Offroad driving techniques Content:
Off-road driving is a bit like piloting an aircraft: regardless of how big and heavy it is, almost anyone can fly one provided the flight path is straight and level. However, it is when changes in direction, or landings, or emergencies such as snowed-under runways come into play that things get tricky, if not impossible to handle and so it is with off-road driving as well.
Many drivers have driven their 4WD SUV’s on gravel roads and some may even have had to negotiate small mud puddles and/or sand patches and the like, and while this constitutes a sort of off-road driving, it is similar to flying an aircraft straight and level. Serious off-road driving equates to successfully landing a 400-ton Boeing 747 in a gale force cross wind, and in the dark too. Nevertheless, just as pilots learn to land 747’s in gale force cross winds, so can average drivers learn to become expert off-road drivers. All it requires is dedication, a 4WD suitable vehicle, some free time, and lots and lots of practice.
However, this article is only an introduction to a series of articles about off-road driving and the techniques that will (for the most part) prevent 4WD vehicles getting stuck in sand and/or mud, or getting hung up on rocks or other obstacles, or even worse, being swept away in the flash floods which Southern Africa, or most of Africa for that matter, is famous for. However, if the worst came to the worst and a 4WD was stuck, these articles will teach inexperienced off-road drivers how to get out of holes without breaking anything. Other articles in this series will more fully deal with off-road driving in sand and/or mud, how to approach rocks, and how best to cope with ruts, grass, snow, water crossings, and sand dunes, among other seemingly insurmountable obstacles.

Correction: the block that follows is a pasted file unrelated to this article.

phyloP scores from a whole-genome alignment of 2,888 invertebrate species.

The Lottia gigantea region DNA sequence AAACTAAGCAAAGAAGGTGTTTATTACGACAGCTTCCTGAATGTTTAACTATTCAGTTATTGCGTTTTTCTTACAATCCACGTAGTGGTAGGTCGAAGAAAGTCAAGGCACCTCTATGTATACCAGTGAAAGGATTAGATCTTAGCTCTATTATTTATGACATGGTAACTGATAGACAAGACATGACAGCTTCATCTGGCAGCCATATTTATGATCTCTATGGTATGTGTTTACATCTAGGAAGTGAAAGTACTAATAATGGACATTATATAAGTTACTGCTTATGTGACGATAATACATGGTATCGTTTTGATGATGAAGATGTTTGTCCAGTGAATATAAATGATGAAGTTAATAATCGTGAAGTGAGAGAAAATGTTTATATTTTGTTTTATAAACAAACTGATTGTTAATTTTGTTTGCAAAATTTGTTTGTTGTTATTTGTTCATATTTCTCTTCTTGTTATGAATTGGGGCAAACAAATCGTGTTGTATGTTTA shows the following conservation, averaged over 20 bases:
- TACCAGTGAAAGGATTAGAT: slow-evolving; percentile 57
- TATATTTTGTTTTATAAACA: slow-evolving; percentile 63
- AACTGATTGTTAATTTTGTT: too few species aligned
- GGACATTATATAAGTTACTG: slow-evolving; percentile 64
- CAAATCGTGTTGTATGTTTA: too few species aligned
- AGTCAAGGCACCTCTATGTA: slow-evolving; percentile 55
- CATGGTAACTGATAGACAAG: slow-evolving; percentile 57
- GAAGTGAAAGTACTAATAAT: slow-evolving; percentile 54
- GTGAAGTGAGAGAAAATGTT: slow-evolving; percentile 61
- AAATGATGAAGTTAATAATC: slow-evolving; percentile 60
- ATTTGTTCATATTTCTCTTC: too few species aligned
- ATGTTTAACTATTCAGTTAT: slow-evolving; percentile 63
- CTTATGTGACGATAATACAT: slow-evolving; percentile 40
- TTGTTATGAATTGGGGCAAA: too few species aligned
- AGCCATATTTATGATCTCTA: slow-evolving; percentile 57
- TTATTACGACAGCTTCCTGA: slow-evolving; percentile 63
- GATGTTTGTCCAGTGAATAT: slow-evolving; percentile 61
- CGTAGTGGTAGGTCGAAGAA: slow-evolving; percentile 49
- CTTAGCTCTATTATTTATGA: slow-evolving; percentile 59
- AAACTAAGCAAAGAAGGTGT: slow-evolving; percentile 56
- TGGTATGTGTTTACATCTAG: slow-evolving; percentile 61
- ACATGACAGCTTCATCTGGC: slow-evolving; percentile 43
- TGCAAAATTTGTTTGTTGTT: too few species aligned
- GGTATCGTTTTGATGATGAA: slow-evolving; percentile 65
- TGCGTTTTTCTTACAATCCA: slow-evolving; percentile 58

Nonetheless, some 4WD vehicles are better suited to the extreme off-road conditions of Africa than others and so for the purposes of defining a 4WD vehicle that can survive a Cape to Cairo off-road trip without suffering lasting damage, this article will exclude the handling characteristics, durability, and off-road capabilities of all luxury SUV and crossover type vehicles, regardless of their advertising hype, or where they were made.
There are many good reasons why this type of vehicle is not considered “proper” off-road vehicles by seasoned off road drivers; among them are the facts that these vehicles generally do not have low range gear sets, that their suspensions do not have sufficient travel, and that they have no, or a very limited load carrying capacity, all of which are indispensable features on a proper 4×4. While there are other, equally compelling reasons, these are sufficient to exclude all SUV’s and crossovers.
However, the aim of these articles is not to bash SUV’s: these sometime-4WD vehicles fill an important market niche, but they are just not suitable for the kind of serious off-road driving that Southern Africa, or the rest of Africa offers. The serious off-road driver in Africa is dependent on his 4WD vehicle to get him to his destination; in Africa, there are frequently no repair facilities within several hundred kms of any given spot on the map, but worse, the bad or non-existing roads are for the most part just waiting to destroy the delicate suspensions of soft SUV’s.
Nevertheless, there are some notable exceptions to the no-SUV’s-in-Africa rule if one discounts as a requirement the capacity to carry up to a ton of fuel, water, recovery equipment, tools and spares, camping equipment, food, and other miscellaneous survival equipment.